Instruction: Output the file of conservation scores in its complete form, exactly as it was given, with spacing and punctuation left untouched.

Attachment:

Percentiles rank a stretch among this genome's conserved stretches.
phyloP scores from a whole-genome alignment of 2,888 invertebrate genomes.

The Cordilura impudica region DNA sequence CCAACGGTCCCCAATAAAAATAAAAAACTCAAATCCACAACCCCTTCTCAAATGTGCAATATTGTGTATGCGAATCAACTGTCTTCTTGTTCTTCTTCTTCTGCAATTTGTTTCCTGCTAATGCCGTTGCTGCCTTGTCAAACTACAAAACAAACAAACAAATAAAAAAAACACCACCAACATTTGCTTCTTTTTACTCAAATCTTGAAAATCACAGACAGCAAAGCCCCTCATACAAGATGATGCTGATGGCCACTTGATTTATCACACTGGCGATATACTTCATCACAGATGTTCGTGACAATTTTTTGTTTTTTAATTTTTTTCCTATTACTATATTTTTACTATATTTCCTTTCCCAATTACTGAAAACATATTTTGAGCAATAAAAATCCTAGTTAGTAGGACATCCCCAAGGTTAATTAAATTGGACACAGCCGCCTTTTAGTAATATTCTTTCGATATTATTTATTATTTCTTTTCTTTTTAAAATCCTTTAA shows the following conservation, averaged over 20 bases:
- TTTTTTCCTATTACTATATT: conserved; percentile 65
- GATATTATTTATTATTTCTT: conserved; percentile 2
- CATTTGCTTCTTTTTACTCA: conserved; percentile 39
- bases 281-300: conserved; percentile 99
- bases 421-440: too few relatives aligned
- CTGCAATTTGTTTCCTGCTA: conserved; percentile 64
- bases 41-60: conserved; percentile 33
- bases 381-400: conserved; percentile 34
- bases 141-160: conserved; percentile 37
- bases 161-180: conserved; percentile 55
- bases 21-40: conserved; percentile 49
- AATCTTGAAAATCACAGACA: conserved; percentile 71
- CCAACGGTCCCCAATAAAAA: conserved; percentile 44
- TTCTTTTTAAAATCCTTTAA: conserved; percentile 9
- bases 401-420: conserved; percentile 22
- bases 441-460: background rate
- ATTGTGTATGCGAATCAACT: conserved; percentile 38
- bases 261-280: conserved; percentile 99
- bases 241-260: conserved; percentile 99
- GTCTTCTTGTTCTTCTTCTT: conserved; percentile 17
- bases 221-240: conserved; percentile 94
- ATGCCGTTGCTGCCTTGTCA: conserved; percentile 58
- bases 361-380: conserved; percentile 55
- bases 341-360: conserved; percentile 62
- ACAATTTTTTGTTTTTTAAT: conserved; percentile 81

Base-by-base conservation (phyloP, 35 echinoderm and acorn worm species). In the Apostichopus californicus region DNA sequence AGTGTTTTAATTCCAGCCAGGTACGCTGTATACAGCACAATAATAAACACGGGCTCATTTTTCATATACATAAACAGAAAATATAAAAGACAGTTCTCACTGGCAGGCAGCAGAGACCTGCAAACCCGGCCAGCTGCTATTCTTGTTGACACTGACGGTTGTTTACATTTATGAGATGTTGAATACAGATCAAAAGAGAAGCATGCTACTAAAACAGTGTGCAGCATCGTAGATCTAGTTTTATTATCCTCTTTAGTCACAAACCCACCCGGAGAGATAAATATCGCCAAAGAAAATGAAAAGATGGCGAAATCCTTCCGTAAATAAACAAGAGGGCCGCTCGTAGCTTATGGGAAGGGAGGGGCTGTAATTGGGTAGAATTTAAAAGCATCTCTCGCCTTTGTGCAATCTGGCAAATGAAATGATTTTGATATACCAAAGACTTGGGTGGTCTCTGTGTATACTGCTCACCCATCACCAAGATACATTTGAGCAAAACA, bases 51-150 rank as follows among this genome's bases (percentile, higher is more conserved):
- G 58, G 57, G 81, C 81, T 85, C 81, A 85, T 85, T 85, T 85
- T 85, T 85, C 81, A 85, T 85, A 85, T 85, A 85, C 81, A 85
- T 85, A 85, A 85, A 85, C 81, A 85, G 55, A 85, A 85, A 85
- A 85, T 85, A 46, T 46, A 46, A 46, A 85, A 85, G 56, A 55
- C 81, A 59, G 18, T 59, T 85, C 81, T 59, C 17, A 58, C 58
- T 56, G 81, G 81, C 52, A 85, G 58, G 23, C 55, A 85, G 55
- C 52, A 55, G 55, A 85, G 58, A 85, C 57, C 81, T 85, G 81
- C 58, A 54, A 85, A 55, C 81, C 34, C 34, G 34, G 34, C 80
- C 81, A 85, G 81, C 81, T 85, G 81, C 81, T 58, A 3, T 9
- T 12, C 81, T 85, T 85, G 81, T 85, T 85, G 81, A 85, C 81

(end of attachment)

Percentiles rank a stretch among this genome's conserved stretches.
phyloP scores from a whole-genome alignment of 2,888 invertebrate genomes.

The Cordilura impudica region DNA sequence CCAACGGTCCCCAATAAAAATAAAAAACTCAAATCCACAACCCCTTCTCAAATGTGCAATATTGTGTATGCGAATCAACTGTCTTCTTGTTCTTCTTCTTCTGCAATTTGTTTCCTGCTAATGCCGTTGCTGCCTTGTCAAACTACAAAACAAACAAACAAATAAAAAAAACACCACCAACATTTGCTTCTTTTTACTCAAATCTTGAAAATCACAGACAGCAAAGCCCCTCATACAAGATGATGCTGATGGCCACTTGATTTATCACACTGGCGATATACTTCATCACAGATGTTCGTGACAATTTTTTGTTTTTTAATTTTTTTCCTATTACTATATTTTTACTATATTTCCTTTCCCAATTACTGAAAACATATTTTGAGCAATAAAAATCCTAGTTAGTAGGACATCCCCAAGGTTAATTAAATTGGACACAGCCGCCTTTTAGTAATATTCTTTCGATATTATTTATTATTTCTTTTCTTTTTAAAATCCTTTAA shows the following conservation, averaged over 20 bases:
- TTTTTTCCTATTACTATATT: conserved; percentile 65
- GATATTATTTATTATTTCTT: conserved; percentile 2
- CATTTGCTTCTTTTTACTCA: conserved; percentile 39
- bases 281-300: conserved; percentile 99
- bases 421-440: too few relatives aligned
- CTGCAATTTGTTTCCTGCTA: conserved; percentile 64
- bases 41-60: conserved; percentile 33
- bases 381-400: conserved; percentile 34
- bases 141-160: conserved; percentile 37
- bases 161-180: conserved; percentile 55
- bases 21-40: conserved; percentile 49
- AATCTTGAAAATCACAGACA: conserved; percentile 71
- CCAACGGTCCCCAATAAAAA: conserved; percentile 44
- TTCTTTTTAAAATCCTTTAA: conserved; percentile 9
- bases 401-420: conserved; percentile 22
- bases 441-460: background rate
- ATTGTGTATGCGAATCAACT: conserved; percentile 38
- bases 261-280: conserved; percentile 99
- bases 241-260: conserved; percentile 99
- GTCTTCTTGTTCTTCTTCTT: conserved; percentile 17
- bases 221-240: conserved; percentile 94
- ATGCCGTTGCTGCCTTGTCA: conserved; percentile 58
- bases 361-380: conserved; percentile 55
- bases 341-360: conserved; percentile 62
- ACAATTTTTTGTTTTTTAAT: conserved; percentile 81

Base-by-base conservation (phyloP, 35 echinoderm and acorn worm species). In the Apostichopus californicus region DNA sequence AGTGTTTTAATTCCAGCCAGGTACGCTGTATACAGCACAATAATAAACACGGGCTCATTTTTCATATACATAAACAGAAAATATAAAAGACAGTTCTCACTGGCAGGCAGCAGAGACCTGCAAACCCGGCCAGCTGCTATTCTTGTTGACACTGACGGTTGTTTACATTTATGAGATGTTGAATACAGATCAAAAGAGAAGCATGCTACTAAAACAGTGTGCAGCATCGTAGATCTAGTTTTATTATCCTCTTTAGTCACAAACCCACCCGGAGAGATAAATATCGCCAAAGAAAATGAAAAGATGGCGAAATCCTTCCGTAAATAAACAAGAGGGCCGCTCGTAGCTTATGGGAAGGGAGGGGCTGTAATTGGGTAGAATTTAAAAGCATCTCTCGCCTTTGTGCAATCTGGCAAATGAAATGATTTTGATATACCAAAGACTTGGGTGGTCTCTGTGTATACTGCTCACCCATCACCAAGATACATTTGAGCAAAACA, bases 51-150 rank as follows among this genome's bases (percentile, higher is more conserved):
- G 58, G 57, G 81, C 81, T 85, C 81, A 85, T 85, T 85, T 85
- T 85, T 85, C 81, A 85, T 85, A 85, T 85, A 85, C 81, A 85
- T 85, A 85, A 85, A 85, C 81, A 85, G 55, A 85, A 85, A 85
- A 85, T 85, A 46, T 46, A 46, A 46, A 85, A 85, G 56, A 55
- C 81, A 59, G 18, T 59, T 85, C 81, T 59, C 17, A 58, C 58
- T 56, G 81, G 81, C 52, A 85, G 58, G 23, C 55, A 85, G 55
- C 52, A 55, G 55, A 85, G 58, A 85, C 57, C 81, T 85, G 81
- C 58, A 54, A 85, A 55, C 81, C 34, C 34, G 34, G 34, C 80
- C 81, A 85, G 81, C 81, T 85, G 81, C 81, T 58, A 3, T 9
- T 12, C 81, T 85, T 85, G 81, T 85, T 85, G 81, A 85, C 81